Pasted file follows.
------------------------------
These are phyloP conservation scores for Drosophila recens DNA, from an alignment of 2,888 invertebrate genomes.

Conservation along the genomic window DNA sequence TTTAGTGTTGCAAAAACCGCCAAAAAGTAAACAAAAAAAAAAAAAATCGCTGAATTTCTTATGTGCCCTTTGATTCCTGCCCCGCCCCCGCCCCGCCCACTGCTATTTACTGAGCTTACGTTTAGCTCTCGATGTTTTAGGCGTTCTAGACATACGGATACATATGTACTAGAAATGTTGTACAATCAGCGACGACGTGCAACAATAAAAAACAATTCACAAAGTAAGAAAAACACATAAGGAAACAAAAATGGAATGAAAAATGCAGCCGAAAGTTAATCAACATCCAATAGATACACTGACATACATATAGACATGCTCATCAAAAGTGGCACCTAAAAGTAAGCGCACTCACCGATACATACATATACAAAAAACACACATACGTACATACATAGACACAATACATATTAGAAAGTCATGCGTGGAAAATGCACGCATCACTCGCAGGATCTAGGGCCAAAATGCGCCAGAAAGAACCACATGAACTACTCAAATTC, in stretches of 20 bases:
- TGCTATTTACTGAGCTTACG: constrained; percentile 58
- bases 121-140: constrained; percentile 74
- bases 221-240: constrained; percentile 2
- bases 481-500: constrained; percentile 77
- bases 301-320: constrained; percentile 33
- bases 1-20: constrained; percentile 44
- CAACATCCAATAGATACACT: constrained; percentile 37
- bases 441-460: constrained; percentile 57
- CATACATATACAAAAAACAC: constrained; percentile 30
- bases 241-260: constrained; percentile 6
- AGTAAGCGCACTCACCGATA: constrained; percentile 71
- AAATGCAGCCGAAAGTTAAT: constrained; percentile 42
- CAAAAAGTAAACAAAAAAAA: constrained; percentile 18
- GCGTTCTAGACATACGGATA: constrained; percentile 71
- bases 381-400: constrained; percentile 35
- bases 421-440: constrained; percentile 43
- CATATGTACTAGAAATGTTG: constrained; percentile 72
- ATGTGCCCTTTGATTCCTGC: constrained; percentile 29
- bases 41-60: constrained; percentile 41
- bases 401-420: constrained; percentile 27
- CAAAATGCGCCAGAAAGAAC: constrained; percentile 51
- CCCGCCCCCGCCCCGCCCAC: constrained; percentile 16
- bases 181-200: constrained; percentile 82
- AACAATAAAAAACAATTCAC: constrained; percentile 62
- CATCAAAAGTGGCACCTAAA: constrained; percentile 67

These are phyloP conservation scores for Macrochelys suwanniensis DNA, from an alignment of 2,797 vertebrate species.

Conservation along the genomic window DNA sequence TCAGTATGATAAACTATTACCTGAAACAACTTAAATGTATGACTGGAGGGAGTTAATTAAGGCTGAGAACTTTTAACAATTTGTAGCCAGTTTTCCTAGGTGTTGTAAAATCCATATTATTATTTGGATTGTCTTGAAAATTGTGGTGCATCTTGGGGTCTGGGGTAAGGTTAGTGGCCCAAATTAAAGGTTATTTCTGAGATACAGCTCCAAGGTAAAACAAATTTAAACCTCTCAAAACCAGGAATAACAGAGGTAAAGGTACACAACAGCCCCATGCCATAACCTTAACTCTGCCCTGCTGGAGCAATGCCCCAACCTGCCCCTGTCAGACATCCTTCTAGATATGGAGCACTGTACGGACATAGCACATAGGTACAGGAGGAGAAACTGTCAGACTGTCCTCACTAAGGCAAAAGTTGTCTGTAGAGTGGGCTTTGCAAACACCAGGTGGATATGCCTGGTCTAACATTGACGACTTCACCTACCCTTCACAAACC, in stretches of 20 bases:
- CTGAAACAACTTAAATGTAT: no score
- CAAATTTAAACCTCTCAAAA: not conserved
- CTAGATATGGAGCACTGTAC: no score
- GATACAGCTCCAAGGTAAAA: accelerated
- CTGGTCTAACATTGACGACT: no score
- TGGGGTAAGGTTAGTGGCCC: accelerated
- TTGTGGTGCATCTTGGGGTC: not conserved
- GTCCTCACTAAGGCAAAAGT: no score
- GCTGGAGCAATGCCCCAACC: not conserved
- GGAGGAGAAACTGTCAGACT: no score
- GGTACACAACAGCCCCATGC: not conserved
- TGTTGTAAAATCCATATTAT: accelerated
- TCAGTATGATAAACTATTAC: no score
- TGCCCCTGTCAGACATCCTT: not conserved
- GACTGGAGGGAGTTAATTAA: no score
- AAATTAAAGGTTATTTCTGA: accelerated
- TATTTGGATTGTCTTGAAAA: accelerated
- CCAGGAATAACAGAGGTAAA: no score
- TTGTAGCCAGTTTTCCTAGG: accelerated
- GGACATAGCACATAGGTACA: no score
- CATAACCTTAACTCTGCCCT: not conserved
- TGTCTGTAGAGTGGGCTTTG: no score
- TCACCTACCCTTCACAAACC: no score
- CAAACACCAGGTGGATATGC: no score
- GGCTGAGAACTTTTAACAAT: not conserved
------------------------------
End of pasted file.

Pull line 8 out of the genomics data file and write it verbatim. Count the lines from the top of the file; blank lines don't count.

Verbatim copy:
- bases 1-20: constrained; percentile 44